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Last Holiday

Posted By on Wed, Jan 18, 2006 at 12:00 AM

So, who thought to cast a movie starring hip-hop heavyweights Queen Latifah and LL Cool J alongside renowned French dramatic actor Gérard Depardieu, garnished with a cameo from Emeril Lagasse? Whatever the inspiration, the unlikely casting combination works for director Wayne Wang’s update of the 1950 comedy Last Holiday. Aside from some unfortunate attempts at physical humor, it’s surprisingly charming, thanks mostly to leading lady Latifah.

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Glory Road

Posted By on Wed, Jan 18, 2006 at 12:00 AM

You’ve seen this movie before: A fiery, inspiring basketball coach convinces a headstrong team of underdogs to overcome their differences and win a championship. Glory Road is just the latest derivative, heart-tugging sports drama from super-producer Jerry Bruckheimer. “Based on a true story,” Glory Road recounts one team’s rocky rise to stardom at Texas Western University in the mid-1960s. Hired to bring the school’s basketball program up to snuff, strapping young Don Haskins (Josh Lucas) moves his family to the arid, desolate border town of El Paso, where he decides to recruit talented African-American players from the far-reaches of Detroit, New York City and Gary, Ind. When they go on the road, they encounter an opponent far greater than all of them: racism. Glory Road is in many ways a well-made film. But there’s a big, gaping void at the center of Glory Road, and his name is Josh Lucas. He’s not good enough to overcome the script’s hardass coach clichés, and he’s given so little to do with his wife, it’s hard to get a sense of who Don is off the court.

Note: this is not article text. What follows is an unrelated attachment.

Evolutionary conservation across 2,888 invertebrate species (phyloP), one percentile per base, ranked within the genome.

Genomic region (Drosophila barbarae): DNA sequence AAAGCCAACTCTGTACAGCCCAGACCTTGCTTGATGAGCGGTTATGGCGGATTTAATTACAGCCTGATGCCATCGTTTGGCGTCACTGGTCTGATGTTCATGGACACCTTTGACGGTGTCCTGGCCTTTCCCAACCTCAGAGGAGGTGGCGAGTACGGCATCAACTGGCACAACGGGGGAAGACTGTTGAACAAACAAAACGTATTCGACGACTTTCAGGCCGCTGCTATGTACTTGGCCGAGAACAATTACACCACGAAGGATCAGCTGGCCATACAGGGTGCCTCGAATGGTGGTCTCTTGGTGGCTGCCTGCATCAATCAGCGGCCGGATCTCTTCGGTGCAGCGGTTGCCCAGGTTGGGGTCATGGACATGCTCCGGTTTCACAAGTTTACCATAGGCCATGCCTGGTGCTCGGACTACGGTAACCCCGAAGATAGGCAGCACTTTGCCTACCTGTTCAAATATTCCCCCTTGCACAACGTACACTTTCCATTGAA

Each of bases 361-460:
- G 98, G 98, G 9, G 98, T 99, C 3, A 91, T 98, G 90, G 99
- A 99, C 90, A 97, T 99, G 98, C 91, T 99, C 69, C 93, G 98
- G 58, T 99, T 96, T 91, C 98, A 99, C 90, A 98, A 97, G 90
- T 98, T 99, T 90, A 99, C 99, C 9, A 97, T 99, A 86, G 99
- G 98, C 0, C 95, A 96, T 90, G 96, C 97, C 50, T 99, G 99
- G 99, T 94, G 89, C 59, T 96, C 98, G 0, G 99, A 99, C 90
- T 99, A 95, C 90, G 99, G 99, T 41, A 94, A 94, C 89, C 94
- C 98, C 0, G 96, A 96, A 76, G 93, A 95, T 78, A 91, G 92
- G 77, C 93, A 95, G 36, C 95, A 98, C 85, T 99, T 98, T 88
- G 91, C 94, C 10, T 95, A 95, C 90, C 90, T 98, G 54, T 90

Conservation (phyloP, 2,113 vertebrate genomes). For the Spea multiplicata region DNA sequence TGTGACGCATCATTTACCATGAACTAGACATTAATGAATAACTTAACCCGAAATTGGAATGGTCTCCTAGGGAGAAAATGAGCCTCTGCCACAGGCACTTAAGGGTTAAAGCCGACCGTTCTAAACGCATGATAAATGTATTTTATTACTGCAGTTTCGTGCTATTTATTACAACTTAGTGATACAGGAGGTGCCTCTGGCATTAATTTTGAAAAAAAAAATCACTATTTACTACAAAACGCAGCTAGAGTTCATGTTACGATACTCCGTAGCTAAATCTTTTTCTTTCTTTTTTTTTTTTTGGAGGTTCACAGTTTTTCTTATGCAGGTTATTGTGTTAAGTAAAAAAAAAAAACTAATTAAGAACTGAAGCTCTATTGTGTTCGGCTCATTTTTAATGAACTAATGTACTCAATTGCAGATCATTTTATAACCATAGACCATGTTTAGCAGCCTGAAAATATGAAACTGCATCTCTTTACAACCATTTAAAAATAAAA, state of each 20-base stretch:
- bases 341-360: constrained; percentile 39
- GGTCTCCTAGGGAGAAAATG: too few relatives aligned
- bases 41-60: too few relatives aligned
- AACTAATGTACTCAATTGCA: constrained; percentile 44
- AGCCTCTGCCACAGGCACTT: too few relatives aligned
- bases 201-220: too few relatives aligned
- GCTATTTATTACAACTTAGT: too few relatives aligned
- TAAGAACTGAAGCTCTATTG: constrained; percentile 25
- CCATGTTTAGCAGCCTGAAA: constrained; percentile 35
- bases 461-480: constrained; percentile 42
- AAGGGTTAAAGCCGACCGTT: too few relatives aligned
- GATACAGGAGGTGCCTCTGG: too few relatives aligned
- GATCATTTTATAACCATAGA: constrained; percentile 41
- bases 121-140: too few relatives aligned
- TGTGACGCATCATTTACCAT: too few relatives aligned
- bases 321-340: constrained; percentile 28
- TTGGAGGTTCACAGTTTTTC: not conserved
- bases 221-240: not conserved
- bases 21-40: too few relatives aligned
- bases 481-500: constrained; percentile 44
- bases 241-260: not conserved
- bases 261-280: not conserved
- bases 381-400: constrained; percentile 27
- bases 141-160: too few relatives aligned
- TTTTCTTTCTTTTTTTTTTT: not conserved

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Hoodwinked

Posted By on Wed, Jan 18, 2006 at 12:00 AM

A badly drawn and disappointingly uninspired rehashing of what’s become the standard fare for children’s movies: the fairy tale with a twist. It seems everybody in Hollywood is looking for the next Shrek, so much so that reworking classic tales has become as played out as having someone say "fo shizzle." Regrettably, this movie does both.